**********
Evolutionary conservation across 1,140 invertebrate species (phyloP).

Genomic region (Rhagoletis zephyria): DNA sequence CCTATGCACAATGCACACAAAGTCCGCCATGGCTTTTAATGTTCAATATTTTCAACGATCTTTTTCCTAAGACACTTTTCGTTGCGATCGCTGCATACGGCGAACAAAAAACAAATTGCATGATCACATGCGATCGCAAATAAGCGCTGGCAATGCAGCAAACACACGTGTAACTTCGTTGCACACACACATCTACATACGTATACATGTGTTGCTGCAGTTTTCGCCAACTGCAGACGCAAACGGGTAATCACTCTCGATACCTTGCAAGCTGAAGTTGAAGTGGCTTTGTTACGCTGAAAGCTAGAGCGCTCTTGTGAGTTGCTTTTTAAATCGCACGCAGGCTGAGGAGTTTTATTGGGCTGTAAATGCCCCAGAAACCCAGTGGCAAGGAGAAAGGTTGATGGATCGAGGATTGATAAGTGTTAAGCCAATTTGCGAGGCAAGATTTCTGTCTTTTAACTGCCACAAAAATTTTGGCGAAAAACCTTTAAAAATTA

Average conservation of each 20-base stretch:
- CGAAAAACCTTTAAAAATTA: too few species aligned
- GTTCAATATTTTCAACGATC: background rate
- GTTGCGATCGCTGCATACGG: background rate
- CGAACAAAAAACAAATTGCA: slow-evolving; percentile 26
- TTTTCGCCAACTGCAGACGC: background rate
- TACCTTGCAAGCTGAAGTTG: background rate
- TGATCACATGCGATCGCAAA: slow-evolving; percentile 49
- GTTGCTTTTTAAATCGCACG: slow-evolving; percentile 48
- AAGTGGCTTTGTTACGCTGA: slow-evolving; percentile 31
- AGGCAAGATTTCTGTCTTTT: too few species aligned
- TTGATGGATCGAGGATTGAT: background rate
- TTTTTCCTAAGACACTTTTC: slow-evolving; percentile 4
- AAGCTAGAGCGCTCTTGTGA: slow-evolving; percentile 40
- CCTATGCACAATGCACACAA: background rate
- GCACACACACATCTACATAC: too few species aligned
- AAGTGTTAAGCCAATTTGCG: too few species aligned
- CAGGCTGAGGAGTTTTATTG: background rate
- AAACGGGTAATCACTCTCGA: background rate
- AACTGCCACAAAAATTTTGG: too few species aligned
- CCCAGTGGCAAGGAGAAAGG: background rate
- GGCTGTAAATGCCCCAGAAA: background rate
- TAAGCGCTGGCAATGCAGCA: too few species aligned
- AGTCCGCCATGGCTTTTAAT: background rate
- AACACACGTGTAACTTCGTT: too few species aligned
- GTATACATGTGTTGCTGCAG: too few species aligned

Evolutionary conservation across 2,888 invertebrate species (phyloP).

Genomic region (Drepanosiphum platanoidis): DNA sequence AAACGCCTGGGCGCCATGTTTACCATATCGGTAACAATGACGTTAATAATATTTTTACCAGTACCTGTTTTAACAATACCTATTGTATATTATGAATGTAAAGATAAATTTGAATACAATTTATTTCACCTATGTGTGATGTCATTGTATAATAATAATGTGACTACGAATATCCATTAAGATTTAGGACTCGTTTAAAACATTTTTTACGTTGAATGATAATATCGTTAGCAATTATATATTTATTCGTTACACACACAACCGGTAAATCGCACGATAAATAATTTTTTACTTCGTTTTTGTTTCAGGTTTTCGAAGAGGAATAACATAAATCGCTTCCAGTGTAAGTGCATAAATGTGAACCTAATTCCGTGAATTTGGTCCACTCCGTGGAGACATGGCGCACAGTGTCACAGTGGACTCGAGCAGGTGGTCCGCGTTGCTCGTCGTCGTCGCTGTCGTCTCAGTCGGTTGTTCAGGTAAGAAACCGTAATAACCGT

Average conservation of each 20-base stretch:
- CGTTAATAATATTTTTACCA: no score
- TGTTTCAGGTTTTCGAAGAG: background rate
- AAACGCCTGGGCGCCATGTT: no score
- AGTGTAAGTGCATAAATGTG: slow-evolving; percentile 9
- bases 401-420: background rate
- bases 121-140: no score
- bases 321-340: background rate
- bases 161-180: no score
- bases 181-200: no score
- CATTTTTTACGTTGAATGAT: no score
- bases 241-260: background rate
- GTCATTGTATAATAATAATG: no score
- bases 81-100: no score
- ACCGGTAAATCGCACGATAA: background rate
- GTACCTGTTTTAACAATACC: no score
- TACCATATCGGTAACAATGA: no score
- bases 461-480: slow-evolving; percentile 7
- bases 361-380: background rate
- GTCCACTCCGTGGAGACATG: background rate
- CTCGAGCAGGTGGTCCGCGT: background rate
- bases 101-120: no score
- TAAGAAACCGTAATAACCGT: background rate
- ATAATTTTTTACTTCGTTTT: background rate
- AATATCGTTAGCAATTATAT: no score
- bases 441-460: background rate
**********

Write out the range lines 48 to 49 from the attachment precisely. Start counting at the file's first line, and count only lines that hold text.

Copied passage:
- bases 461-480: slow-evolving; percentile 7
- bases 361-380: background rate